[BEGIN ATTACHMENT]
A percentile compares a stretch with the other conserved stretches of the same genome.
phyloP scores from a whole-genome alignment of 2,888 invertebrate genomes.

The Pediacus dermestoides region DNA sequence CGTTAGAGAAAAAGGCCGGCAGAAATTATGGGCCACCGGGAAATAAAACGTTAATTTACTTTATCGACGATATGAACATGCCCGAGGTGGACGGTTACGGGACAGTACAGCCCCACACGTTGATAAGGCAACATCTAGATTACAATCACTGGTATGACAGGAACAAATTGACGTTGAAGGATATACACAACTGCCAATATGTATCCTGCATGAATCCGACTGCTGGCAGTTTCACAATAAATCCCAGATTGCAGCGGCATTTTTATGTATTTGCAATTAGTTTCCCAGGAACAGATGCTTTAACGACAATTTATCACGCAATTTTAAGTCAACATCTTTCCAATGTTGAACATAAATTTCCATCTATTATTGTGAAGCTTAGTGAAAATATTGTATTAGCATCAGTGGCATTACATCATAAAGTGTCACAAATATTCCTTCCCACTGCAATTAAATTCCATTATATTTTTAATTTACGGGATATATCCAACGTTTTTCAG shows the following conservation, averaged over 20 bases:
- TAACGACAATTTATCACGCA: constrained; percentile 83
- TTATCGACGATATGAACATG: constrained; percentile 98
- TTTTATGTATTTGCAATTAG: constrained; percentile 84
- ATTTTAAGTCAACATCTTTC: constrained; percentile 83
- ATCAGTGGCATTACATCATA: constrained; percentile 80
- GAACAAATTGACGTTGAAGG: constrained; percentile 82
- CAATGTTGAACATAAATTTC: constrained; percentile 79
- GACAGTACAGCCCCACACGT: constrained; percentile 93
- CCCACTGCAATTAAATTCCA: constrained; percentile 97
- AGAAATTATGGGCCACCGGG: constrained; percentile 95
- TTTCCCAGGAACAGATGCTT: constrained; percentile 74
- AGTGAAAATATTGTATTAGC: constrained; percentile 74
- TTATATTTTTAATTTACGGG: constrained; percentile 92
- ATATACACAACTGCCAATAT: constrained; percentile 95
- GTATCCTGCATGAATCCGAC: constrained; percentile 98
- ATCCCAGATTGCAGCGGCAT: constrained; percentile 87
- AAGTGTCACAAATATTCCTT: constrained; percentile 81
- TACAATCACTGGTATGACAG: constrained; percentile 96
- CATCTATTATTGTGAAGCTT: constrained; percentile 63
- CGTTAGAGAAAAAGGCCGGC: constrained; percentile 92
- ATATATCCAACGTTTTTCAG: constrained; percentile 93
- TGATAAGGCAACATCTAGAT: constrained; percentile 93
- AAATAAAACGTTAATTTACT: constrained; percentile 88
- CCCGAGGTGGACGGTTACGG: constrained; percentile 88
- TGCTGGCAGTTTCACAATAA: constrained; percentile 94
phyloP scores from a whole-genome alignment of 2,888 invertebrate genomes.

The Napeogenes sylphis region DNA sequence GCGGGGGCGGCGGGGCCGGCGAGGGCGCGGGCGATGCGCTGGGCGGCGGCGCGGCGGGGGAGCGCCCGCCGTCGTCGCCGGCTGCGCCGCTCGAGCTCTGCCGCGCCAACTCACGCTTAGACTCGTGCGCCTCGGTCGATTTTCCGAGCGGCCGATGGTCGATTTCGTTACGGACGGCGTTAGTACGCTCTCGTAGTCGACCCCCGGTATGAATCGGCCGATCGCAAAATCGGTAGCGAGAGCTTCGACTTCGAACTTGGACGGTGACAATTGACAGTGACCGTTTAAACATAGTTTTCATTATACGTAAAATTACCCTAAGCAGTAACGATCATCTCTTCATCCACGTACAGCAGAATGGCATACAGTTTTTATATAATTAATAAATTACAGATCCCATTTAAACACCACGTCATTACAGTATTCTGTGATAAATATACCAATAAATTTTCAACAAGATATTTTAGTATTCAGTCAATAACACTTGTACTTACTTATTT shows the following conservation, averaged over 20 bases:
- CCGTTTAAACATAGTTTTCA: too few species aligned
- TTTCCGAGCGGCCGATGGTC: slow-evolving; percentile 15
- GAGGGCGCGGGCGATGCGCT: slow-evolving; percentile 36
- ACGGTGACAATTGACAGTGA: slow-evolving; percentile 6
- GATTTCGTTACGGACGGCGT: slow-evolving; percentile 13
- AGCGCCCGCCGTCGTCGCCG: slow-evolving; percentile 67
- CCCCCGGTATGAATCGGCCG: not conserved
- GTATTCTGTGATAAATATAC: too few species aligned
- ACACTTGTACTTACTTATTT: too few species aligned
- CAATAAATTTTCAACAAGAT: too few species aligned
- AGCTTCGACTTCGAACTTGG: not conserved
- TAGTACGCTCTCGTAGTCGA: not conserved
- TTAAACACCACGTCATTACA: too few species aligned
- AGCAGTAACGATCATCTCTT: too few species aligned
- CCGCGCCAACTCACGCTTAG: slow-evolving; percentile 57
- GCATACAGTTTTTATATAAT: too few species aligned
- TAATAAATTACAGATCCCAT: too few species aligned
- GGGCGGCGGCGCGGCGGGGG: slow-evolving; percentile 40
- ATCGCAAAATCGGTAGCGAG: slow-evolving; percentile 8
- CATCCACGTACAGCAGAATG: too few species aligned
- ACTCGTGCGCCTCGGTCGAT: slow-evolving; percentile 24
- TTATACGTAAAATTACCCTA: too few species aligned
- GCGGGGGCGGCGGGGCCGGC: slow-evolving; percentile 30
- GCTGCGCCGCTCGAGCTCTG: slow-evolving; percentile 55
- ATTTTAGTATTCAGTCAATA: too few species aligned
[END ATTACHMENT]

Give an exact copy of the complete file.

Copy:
A percentile compares a stretch with the other conserved stretches of the same genome.
phyloP scores from a whole-genome alignment of 2,888 invertebrate genomes.

The Pediacus dermestoides region DNA sequence CGTTAGAGAAAAAGGCCGGCAGAAATTATGGGCCACCGGGAAATAAAACGTTAATTTACTTTATCGACGATATGAACATGCCCGAGGTGGACGGTTACGGGACAGTACAGCCCCACACGTTGATAAGGCAACATCTAGATTACAATCACTGGTATGACAGGAACAAATTGACGTTGAAGGATATACACAACTGCCAATATGTATCCTGCATGAATCCGACTGCTGGCAGTTTCACAATAAATCCCAGATTGCAGCGGCATTTTTATGTATTTGCAATTAGTTTCCCAGGAACAGATGCTTTAACGACAATTTATCACGCAATTTTAAGTCAACATCTTTCCAATGTTGAACATAAATTTCCATCTATTATTGTGAAGCTTAGTGAAAATATTGTATTAGCATCAGTGGCATTACATCATAAAGTGTCACAAATATTCCTTCCCACTGCAATTAAATTCCATTATATTTTTAATTTACGGGATATATCCAACGTTTTTCAG shows the following conservation, averaged over 20 bases:
- TAACGACAATTTATCACGCA: constrained; percentile 83
- TTATCGACGATATGAACATG: constrained; percentile 98
- TTTTATGTATTTGCAATTAG: constrained; percentile 84
- ATTTTAAGTCAACATCTTTC: constrained; percentile 83
- ATCAGTGGCATTACATCATA: constrained; percentile 80
- GAACAAATTGACGTTGAAGG: constrained; percentile 82
- CAATGTTGAACATAAATTTC: constrained; percentile 79
- GACAGTACAGCCCCACACGT: constrained; percentile 93
- CCCACTGCAATTAAATTCCA: constrained; percentile 97
- AGAAATTATGGGCCACCGGG: constrained; percentile 95
- TTTCCCAGGAACAGATGCTT: constrained; percentile 74
- AGTGAAAATATTGTATTAGC: constrained; percentile 74
- TTATATTTTTAATTTACGGG: constrained; percentile 92
- ATATACACAACTGCCAATAT: constrained; percentile 95
- GTATCCTGCATGAATCCGAC: constrained; percentile 98
- ATCCCAGATTGCAGCGGCAT: constrained; percentile 87
- AAGTGTCACAAATATTCCTT: constrained; percentile 81
- TACAATCACTGGTATGACAG: constrained; percentile 96
- CATCTATTATTGTGAAGCTT: constrained; percentile 63
- CGTTAGAGAAAAAGGCCGGC: constrained; percentile 92
- ATATATCCAACGTTTTTCAG: constrained; percentile 93
- TGATAAGGCAACATCTAGAT: constrained; percentile 93
- AAATAAAACGTTAATTTACT: constrained; percentile 88
- CCCGAGGTGGACGGTTACGG: constrained; percentile 88
- TGCTGGCAGTTTCACAATAA: constrained; percentile 94
phyloP scores from a whole-genome alignment of 2,888 invertebrate genomes.

The Napeogenes sylphis region DNA sequence GCGGGGGCGGCGGGGCCGGCGAGGGCGCGGGCGATGCGCTGGGCGGCGGCGCGGCGGGGGAGCGCCCGCCGTCGTCGCCGGCTGCGCCGCTCGAGCTCTGCCGCGCCAACTCACGCTTAGACTCGTGCGCCTCGGTCGATTTTCCGAGCGGCCGATGGTCGATTTCGTTACGGACGGCGTTAGTACGCTCTCGTAGTCGACCCCCGGTATGAATCGGCCGATCGCAAAATCGGTAGCGAGAGCTTCGACTTCGAACTTGGACGGTGACAATTGACAGTGACCGTTTAAACATAGTTTTCATTATACGTAAAATTACCCTAAGCAGTAACGATCATCTCTTCATCCACGTACAGCAGAATGGCATACAGTTTTTATATAATTAATAAATTACAGATCCCATTTAAACACCACGTCATTACAGTATTCTGTGATAAATATACCAATAAATTTTCAACAAGATATTTTAGTATTCAGTCAATAACACTTGTACTTACTTATTT shows the following conservation, averaged over 20 bases:
- CCGTTTAAACATAGTTTTCA: too few species aligned
- TTTCCGAGCGGCCGATGGTC: slow-evolving; percentile 15
- GAGGGCGCGGGCGATGCGCT: slow-evolving; percentile 36
- ACGGTGACAATTGACAGTGA: slow-evolving; percentile 6
- GATTTCGTTACGGACGGCGT: slow-evolving; percentile 13
- AGCGCCCGCCGTCGTCGCCG: slow-evolving; percentile 67
- CCCCCGGTATGAATCGGCCG: not conserved
- GTATTCTGTGATAAATATAC: too few species aligned
- ACACTTGTACTTACTTATTT: too few species aligned
- CAATAAATTTTCAACAAGAT: too few species aligned
- AGCTTCGACTTCGAACTTGG: not conserved
- TAGTACGCTCTCGTAGTCGA: not conserved
- TTAAACACCACGTCATTACA: too few species aligned
- AGCAGTAACGATCATCTCTT: too few species aligned
- CCGCGCCAACTCACGCTTAG: slow-evolving; percentile 57
- GCATACAGTTTTTATATAAT: too few species aligned
- TAATAAATTACAGATCCCAT: too few species aligned
- GGGCGGCGGCGCGGCGGGGG: slow-evolving; percentile 40
- ATCGCAAAATCGGTAGCGAG: slow-evolving; percentile 8
- CATCCACGTACAGCAGAATG: too few species aligned
- ACTCGTGCGCCTCGGTCGAT: slow-evolving; percentile 24
- TTATACGTAAAATTACCCTA: too few species aligned
- GCGGGGGCGGCGGGGCCGGC: slow-evolving; percentile 30
- GCTGCGCCGCTCGAGCTCTG: slow-evolving; percentile 55
- ATTTTAGTATTCAGTCAATA: too few species aligned